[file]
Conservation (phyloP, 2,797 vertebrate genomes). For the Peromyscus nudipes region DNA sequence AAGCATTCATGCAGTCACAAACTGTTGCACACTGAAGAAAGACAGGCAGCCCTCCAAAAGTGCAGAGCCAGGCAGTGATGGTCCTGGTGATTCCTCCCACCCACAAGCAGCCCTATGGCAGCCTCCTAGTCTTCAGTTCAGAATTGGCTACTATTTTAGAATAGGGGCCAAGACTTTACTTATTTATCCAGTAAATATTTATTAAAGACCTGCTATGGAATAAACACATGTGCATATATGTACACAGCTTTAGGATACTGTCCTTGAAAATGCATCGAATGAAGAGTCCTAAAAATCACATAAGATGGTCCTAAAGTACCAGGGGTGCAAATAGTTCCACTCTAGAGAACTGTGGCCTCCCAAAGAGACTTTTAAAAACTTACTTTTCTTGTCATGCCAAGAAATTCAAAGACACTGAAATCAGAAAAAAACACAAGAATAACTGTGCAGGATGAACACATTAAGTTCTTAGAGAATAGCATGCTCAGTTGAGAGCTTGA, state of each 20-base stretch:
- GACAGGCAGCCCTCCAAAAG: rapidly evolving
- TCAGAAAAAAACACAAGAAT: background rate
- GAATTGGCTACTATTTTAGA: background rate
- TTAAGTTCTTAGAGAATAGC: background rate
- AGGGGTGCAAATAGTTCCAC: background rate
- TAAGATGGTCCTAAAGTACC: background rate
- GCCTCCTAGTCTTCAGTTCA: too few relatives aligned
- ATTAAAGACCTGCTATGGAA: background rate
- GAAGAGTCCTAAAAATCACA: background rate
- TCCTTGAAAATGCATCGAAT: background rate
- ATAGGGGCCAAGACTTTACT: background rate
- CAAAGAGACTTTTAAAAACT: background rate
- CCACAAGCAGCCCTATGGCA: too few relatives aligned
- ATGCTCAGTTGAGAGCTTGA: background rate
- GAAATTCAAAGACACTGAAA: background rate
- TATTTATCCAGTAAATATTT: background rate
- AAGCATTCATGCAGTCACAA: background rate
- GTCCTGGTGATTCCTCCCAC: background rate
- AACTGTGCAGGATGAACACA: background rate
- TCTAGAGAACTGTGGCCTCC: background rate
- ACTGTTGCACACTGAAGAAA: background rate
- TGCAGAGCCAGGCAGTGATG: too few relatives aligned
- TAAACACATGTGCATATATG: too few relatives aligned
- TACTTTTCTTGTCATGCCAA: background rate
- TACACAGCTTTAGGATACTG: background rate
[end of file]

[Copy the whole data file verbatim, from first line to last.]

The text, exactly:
Conservation (phyloP, 2,797 vertebrate genomes). For the Peromyscus nudipes region DNA sequence AAGCATTCATGCAGTCACAAACTGTTGCACACTGAAGAAAGACAGGCAGCCCTCCAAAAGTGCAGAGCCAGGCAGTGATGGTCCTGGTGATTCCTCCCACCCACAAGCAGCCCTATGGCAGCCTCCTAGTCTTCAGTTCAGAATTGGCTACTATTTTAGAATAGGGGCCAAGACTTTACTTATTTATCCAGTAAATATTTATTAAAGACCTGCTATGGAATAAACACATGTGCATATATGTACACAGCTTTAGGATACTGTCCTTGAAAATGCATCGAATGAAGAGTCCTAAAAATCACATAAGATGGTCCTAAAGTACCAGGGGTGCAAATAGTTCCACTCTAGAGAACTGTGGCCTCCCAAAGAGACTTTTAAAAACTTACTTTTCTTGTCATGCCAAGAAATTCAAAGACACTGAAATCAGAAAAAAACACAAGAATAACTGTGCAGGATGAACACATTAAGTTCTTAGAGAATAGCATGCTCAGTTGAGAGCTTGA, state of each 20-base stretch:
- GACAGGCAGCCCTCCAAAAG: rapidly evolving
- TCAGAAAAAAACACAAGAAT: background rate
- GAATTGGCTACTATTTTAGA: background rate
- TTAAGTTCTTAGAGAATAGC: background rate
- AGGGGTGCAAATAGTTCCAC: background rate
- TAAGATGGTCCTAAAGTACC: background rate
- GCCTCCTAGTCTTCAGTTCA: too few relatives aligned
- ATTAAAGACCTGCTATGGAA: background rate
- GAAGAGTCCTAAAAATCACA: background rate
- TCCTTGAAAATGCATCGAAT: background rate
- ATAGGGGCCAAGACTTTACT: background rate
- CAAAGAGACTTTTAAAAACT: background rate
- CCACAAGCAGCCCTATGGCA: too few relatives aligned
- ATGCTCAGTTGAGAGCTTGA: background rate
- GAAATTCAAAGACACTGAAA: background rate
- TATTTATCCAGTAAATATTT: background rate
- AAGCATTCATGCAGTCACAA: background rate
- GTCCTGGTGATTCCTCCCAC: background rate
- AACTGTGCAGGATGAACACA: background rate
- TCTAGAGAACTGTGGCCTCC: background rate
- ACTGTTGCACACTGAAGAAA: background rate
- TGCAGAGCCAGGCAGTGATG: too few relatives aligned
- TAAACACATGTGCATATATG: too few relatives aligned
- TACTTTTCTTGTCATGCCAA: background rate
- TACACAGCTTTAGGATACTG: background rate